"World's Champion Andrew Anderson is generally con­ceded to be the discoverer and early coach of James Wyllie, although there is no evidence on the records to indicate that the 'Herd Laddie' ever acknowledged Anderson as his teacher. The great Anderson played five torrid matches with Wyllie between 1837 and 1847, winning four of them, losing one. This may explain why the caustic Wyllie was reluctant to bestow any credit upon his master. A refined and quiet-mannered gentleman, Anderson was versatile as a player and as an analyst. It has been said that none of the trunk games in his Guide has ever been corrected. Among Anderson's best known analytical sparklers is this instructive sortie on the Souter opening. Proceed with:

9-14 23-19 11-16
22-17 6- 9 17-14
11-15 17-13 16-23*
25-22 2- 6 31-26---F
8-11 22-17 10-17
29-25 14-18 21-14,
4-8---A 26-22---E arriving at
the diagram.

Black to Play and Win


A---In a match game between Robertson and Wyllie, the former used 11-16 at this point, and the following sensational play ensued:

11-16 27-23 11-15 31-27 11-27 26-23
24-20 19-24 19-16 5-9 19-15 19-26
16-19 28-19 7-11 27-24 10-19 30-7---D,
23-16 15-24 16-7 15-18 17-10 resulting
12-19 32-28 2-11 23-19 6-15 in a draw.
17-13---B 8-11 22-17 8-12---C 13- 6
4-8 28-19 3-8 20-16 1-10

B---White dare not attack the piece 27-23, as 5-9, 23-16, 9-13, in reply, ends all organized resistance, and black wins.

C---At this move, one of Wyllie's cronies, Peter Rule, entered the playing room, and after hastily taking inventory of the situation on the board, exclaimed, 'My, Mr. Wyllie, how did you ever get into such a scrape as this?'

'I am a piece ahead,' was the pert reply. Then Wyllie moved 20-16, proceeded to give away six men as fast as Robertson could take them, and acquired a draw amidst loud salutes of general ad­miration.

D---A splendidly played crossboard game, which is worthy of close analytical study by all grades of players.

E---A tricky but untenable move, which requires black to meet it with exacting play. The correct move here is 26-23, as exemplified in Mclndoe's Slingshot (previously published here --Ed.).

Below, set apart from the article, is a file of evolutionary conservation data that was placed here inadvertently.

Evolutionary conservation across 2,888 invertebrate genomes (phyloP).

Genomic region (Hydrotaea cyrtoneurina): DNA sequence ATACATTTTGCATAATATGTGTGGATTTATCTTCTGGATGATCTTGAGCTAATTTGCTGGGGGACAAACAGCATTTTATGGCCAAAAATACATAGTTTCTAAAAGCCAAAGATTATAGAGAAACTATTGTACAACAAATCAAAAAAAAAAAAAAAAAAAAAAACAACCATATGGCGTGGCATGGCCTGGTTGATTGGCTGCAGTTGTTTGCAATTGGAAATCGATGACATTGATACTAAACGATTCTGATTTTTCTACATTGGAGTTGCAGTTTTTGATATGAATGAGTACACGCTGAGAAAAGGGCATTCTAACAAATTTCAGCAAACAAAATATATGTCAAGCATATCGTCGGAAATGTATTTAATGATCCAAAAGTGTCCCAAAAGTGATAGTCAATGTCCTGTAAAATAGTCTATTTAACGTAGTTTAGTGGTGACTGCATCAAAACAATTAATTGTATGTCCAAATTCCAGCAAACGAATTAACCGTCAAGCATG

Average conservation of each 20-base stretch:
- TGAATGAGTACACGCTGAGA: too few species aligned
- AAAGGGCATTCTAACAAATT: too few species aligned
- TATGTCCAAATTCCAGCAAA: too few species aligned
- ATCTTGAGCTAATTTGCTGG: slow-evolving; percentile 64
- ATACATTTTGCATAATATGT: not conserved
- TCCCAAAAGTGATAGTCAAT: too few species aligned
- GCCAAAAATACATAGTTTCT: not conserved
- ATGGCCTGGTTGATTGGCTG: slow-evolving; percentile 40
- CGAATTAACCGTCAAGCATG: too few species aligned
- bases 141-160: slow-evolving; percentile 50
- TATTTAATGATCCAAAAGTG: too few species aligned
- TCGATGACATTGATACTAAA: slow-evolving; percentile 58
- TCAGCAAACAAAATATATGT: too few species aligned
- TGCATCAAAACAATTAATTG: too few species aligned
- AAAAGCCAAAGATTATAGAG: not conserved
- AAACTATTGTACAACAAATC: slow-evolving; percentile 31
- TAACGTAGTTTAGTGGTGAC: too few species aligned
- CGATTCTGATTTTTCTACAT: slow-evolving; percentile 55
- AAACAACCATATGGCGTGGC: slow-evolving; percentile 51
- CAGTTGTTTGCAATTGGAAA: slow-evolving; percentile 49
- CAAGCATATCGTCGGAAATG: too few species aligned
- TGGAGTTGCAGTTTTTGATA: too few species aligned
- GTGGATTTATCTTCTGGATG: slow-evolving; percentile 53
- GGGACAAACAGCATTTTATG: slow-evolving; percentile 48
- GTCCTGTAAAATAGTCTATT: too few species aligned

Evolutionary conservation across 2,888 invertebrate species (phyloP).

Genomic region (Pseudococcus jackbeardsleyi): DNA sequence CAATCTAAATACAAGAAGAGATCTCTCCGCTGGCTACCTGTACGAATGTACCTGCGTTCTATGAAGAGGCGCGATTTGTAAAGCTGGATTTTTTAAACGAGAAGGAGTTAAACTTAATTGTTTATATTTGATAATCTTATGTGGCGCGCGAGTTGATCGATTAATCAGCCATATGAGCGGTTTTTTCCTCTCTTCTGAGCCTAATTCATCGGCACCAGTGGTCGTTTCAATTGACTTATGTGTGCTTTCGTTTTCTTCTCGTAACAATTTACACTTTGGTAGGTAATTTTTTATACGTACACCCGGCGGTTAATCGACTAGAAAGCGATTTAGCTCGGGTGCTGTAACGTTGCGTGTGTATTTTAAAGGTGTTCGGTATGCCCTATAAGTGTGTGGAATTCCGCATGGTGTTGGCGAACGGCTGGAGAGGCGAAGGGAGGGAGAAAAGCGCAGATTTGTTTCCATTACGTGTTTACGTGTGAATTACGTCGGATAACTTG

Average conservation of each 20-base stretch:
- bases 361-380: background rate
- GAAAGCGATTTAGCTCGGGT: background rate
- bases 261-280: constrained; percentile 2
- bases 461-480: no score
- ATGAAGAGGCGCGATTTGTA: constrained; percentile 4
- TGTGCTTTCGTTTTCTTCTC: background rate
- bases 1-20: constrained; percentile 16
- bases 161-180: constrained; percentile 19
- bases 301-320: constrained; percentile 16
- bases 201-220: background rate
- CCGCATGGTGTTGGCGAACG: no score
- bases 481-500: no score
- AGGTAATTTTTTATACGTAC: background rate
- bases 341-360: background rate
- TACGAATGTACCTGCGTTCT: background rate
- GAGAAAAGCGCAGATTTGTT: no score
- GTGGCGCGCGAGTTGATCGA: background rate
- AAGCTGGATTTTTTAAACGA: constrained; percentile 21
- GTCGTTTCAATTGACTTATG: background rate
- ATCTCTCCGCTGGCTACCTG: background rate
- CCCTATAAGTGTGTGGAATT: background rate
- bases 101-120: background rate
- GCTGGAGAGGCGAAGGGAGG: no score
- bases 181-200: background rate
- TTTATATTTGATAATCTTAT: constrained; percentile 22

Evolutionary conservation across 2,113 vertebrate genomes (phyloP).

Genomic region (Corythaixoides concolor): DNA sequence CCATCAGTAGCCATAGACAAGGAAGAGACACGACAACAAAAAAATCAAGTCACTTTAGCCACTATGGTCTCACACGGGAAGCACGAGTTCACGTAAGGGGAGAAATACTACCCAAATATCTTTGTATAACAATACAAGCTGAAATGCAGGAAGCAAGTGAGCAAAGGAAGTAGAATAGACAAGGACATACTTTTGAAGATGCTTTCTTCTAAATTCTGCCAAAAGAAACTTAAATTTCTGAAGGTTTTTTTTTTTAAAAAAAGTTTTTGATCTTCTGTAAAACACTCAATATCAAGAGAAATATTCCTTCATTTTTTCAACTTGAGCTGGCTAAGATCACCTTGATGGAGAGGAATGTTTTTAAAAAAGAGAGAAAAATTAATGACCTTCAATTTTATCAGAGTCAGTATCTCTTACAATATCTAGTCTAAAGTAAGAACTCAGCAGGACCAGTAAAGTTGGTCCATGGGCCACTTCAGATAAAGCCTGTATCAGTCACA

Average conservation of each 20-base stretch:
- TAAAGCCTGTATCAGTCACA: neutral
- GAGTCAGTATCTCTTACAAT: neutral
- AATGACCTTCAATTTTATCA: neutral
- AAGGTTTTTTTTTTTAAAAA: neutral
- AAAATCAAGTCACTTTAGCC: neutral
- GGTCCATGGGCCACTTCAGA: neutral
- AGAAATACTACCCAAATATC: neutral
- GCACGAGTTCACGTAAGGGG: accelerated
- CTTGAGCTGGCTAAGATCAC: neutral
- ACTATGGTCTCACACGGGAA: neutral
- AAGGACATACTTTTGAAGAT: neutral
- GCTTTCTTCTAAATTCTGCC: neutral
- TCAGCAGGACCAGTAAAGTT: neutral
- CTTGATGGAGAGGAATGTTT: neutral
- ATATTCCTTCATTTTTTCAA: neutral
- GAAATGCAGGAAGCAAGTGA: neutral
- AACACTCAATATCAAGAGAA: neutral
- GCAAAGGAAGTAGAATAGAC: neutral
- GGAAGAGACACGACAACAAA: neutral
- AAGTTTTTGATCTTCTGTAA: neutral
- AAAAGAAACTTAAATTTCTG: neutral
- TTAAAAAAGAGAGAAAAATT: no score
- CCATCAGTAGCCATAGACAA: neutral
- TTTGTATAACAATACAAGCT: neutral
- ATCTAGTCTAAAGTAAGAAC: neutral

F--21-17, at this point, would be crushed by 23-26, 30-23,15-19, 23-16, 12-19, 24-15, 10-19, 22-15, 9-18, 31-26, 7-10, etc., with black winning."

Make no mistake, this one is a real shocker, and a genuine challenge even to a top player. Can you do it? Don't get annihilated; click on Read More to blast your way to the incredible solution.

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04/19/08 - Printer friendly version
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Second Position

Our ballerina above is showing good form in demonstrating Second Position. We'll wager that ballet's Second Position is known to more of the general public than checker's Second Position--- but we'll bet the margin is small.

We continue with our review of the basics in this month's Checker School column, drawn as usual from the erudite pages of Ben Boland's Famous Positions in the Game of Checkers. And what can be more basic than Second Position? You may ask why we even bother with such an old warhorse, as it's been presented in virtually every basic checker textbook since time immemorial.

If you've mastered this position, we'll accept your argument, and you can browse on over to your favorite alternate checker site. But how many of us have really mastered all the nuances? Today, we take you on the backstage tour of Second Position, and by the time you're done, you'll be able to literally dance your way through this tricky but important ending.

Try your hand at the following progressively more difficult three examples.


Black to Play and Win



Black to Play and Win



Black to Play and Win


Can you solve them all? Never have a "second" thought about clicking on Read More to see detailed notes, a sample game, and virtually all that you'll ever need to know.

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04/12/08 - Printer friendly version
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A Bit Too Advanced

Sartre's L'Être et le Néant is a bit too advanced for most folks, let alone for the reader pictured above. We feel that there is an apt analogy to some stroke problems, which seem every bit as complex as the French philosopher's famous work on l'ontologie phénoménologique. This month's selection certainly can be described as complex; or again, making further reference to the existentialist canon, perhaps incomprehensible.

Fortunately, you can try out our problem without need for a French to English translation.


White to Play and Win


Can you find the answer, or does it all come to nothing? We posit, however, that a solution indeed exists, and that it can be definitively determined by clicking on Read More.

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04/05/08 - Printer friendly version